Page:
For Mother's Day you didn't want 10 minutes' peace, a nice cuppa in bed or to go to the bathroom without someone barging in; what you wanted is technology. Technology will change the female narrative for the better -- liberating mothers and women from ...
For Mother's Day you didn't want 10 minutes' peace, a nice cuppa in bed or to go to the bathroom without someone barging in; what you wanted is technology.
Technology will change the female narrative for the better -- liberating mothers and women from the shackles of household chores so she is able to live in a world where she has time to pursue her own version of happiness. This sounds less like foolish optimism when exploring the emerging technologies of the near future.
For example, online retailer Amazon is coming to Australia this year and whilst it won't close the gender pay gap, it and other technologies will nudge the needle closer to equality for women.
Amazon will enter with a fresh offering, sending chills down the spines of executives at Woolworths and Coles. Amazon makes more revenue than Woolworths and Coles combined. They will have distribution centers in Australia, price checking everything before offering up to a 30 percent discount.
It is the Amazon Echo smart home assistant that is the true game changer. This voice-activated device will free women from spending on average 53 hours a year wandering around the supermarket. Simply say "put chocolates in the shopping cart for Mother's Day" and it's done. That's 53 wasted hours that could soon be returned to you.
How will technology eradicate the 14 hours a week spent on the drudgery of domestic work? The 2016 ABS Census reveals "The 'typical' Australian male is 37 years old, a year younger than the 'typical' female and spends less than five hours a week on domestic work, while the 'typical' female spends between five and 14 hours a week on domestic work".
Mia Freeman in her new book Work Strife Balance reflects the current household pressures.
"No wonder the boundless, manic pursuit of a 'balanced' state makes us feel inadequate and wretched. Work-life balance is like thigh gaps. It's yet another rotten external pressure women are putting on ourselves. Another impossible standard against which we're measuring ourselves and our lives," she writes.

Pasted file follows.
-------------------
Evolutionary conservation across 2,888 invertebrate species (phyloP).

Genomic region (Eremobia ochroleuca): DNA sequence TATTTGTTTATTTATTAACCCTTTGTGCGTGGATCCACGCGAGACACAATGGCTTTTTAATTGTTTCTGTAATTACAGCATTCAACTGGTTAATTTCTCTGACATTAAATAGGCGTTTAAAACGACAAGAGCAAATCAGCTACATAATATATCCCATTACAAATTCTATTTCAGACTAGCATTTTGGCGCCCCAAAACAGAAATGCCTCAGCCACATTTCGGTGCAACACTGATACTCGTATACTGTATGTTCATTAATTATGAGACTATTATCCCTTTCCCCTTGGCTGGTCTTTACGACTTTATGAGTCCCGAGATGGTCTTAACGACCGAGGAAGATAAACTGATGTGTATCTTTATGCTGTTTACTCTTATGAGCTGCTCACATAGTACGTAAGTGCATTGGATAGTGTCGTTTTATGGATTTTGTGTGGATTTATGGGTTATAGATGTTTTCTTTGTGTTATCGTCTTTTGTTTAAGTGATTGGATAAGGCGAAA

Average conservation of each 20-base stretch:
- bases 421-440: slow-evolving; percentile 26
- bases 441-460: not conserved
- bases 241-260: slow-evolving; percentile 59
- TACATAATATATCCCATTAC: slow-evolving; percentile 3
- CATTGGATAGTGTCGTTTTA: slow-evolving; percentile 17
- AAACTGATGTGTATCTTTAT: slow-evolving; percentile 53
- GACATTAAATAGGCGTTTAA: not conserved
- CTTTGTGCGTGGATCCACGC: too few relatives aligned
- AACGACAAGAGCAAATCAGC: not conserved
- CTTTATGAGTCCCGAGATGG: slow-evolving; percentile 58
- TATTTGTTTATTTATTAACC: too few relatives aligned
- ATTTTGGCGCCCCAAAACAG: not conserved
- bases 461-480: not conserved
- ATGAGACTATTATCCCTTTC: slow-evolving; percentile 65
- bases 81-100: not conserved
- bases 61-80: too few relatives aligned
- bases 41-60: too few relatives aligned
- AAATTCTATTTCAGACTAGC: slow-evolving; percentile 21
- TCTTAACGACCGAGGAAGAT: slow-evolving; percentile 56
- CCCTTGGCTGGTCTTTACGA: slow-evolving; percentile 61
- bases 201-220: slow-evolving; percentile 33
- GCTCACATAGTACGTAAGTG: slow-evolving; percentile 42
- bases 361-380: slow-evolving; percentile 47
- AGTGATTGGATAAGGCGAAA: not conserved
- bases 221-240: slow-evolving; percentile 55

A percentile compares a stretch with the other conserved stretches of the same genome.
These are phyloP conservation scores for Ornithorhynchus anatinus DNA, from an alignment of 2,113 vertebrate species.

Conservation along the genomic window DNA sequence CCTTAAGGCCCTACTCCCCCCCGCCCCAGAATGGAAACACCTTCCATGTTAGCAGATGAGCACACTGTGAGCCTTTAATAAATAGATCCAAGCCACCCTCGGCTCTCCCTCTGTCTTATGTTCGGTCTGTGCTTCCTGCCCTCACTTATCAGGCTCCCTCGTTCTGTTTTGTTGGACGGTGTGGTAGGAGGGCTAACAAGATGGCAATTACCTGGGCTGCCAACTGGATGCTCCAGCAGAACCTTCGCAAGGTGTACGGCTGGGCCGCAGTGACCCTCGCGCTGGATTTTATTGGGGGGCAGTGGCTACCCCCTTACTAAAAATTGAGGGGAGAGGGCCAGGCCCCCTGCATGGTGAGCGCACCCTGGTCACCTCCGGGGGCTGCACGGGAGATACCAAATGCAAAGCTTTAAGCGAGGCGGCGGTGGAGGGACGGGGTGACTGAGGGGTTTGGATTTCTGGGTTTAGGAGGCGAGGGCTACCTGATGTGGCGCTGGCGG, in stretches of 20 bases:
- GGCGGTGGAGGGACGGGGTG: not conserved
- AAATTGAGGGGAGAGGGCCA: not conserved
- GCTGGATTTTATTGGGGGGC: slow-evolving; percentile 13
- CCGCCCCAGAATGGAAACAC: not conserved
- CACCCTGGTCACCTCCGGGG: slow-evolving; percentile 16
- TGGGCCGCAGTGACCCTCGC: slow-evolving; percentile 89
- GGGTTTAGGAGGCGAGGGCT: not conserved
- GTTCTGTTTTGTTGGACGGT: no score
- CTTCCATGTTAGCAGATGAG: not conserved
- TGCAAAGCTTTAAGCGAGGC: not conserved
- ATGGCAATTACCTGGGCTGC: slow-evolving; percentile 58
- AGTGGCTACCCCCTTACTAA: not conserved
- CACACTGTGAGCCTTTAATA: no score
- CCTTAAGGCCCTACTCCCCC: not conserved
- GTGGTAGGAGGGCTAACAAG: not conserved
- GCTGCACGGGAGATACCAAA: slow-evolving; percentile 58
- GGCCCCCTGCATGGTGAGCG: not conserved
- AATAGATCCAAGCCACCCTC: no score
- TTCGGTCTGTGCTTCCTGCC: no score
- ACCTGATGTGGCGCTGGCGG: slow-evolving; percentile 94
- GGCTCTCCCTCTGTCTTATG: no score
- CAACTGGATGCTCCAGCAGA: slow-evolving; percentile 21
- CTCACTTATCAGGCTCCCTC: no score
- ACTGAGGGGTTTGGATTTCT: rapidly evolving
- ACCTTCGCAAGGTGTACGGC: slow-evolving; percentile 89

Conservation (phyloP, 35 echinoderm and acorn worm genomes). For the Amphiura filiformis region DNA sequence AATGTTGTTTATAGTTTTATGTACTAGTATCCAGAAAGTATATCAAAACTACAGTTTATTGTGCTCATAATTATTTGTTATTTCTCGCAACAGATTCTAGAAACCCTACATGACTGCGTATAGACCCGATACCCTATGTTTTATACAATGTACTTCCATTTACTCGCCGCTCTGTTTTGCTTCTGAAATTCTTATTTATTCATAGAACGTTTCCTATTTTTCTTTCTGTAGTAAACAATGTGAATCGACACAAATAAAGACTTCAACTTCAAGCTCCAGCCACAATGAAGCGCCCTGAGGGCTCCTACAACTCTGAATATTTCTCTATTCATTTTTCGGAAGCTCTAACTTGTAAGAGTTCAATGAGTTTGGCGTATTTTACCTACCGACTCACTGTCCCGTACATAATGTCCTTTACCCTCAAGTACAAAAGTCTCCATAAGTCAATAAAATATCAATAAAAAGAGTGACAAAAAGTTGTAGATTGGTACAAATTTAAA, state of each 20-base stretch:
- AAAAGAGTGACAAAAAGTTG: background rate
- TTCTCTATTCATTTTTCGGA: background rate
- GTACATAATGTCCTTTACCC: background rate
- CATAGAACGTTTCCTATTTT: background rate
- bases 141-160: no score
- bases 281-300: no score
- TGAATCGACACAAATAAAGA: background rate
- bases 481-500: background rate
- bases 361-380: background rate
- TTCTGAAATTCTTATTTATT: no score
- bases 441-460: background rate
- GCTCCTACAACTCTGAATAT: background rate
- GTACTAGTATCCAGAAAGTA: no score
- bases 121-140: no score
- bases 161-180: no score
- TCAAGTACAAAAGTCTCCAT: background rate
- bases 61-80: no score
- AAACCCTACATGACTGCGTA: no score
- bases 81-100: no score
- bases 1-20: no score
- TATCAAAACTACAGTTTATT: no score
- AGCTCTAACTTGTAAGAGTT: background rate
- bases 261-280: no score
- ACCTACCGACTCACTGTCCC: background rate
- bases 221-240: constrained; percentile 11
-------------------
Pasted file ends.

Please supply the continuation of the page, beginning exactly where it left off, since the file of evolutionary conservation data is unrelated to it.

Mark Zuckerberg is handballing some of that strife back to technology. Jarvis is his new artificial intelligent home program. Jarvis completes the basic tasks of the smart home robot, turns the lights off and cooks toast. Best of all, it doesn't talk back. Emerging smart homes will change the Australian domestic narrative in the future.
Whilst we can't remove the guilt of not being able to "have it all" we can improve the path to balance with technology. I am a firm believer that doing mindless chores is not parenting; it's often just flat-out hard labour. Emerging technologies have the power to enable better parenting as they give us back time, taking over the chores.
Aside from alleviating the daily grind, biometric-based technology is helping with our mood and health. Hear and Now by Biobeats is a mindfulness meets the sciences app. It reads biometrics to monitor the users stress levels and triggers and technology that teaches proven stress reduction breathing exercises. A reinvention of the 1970s mood ring, perhaps?
The increase in parenting tech is building in reassurance to the role of parenting. The Owlet has a sensor on a sock that babies wear to monitor temperature and breathing patterns. The vital statistics are then sent to the app to parents in the room next door.
With technology, sex can get back on the agenda via new innovations. Elvie was given out in the Academy Award goodie bag in 2017. It tracks kegel exercises. The device is inserted like a tampon and syncs to the phone.
Technology is critical in moving the needle forward for women because it amplifies our voice. Seventy-four percent of women use social networking sites, compared with 62 percent of men. Fifty percent of 18-to-54-year-olds say that effecting change through digital empowerment will be as relevant as effecting change through voting.
To date, Moore's law has held true. Computing power doubling every two years, coupled with technology decreasing in cost over time, moves us closer to a world where the collective benefit of technology is nudging Australian society towards equality.
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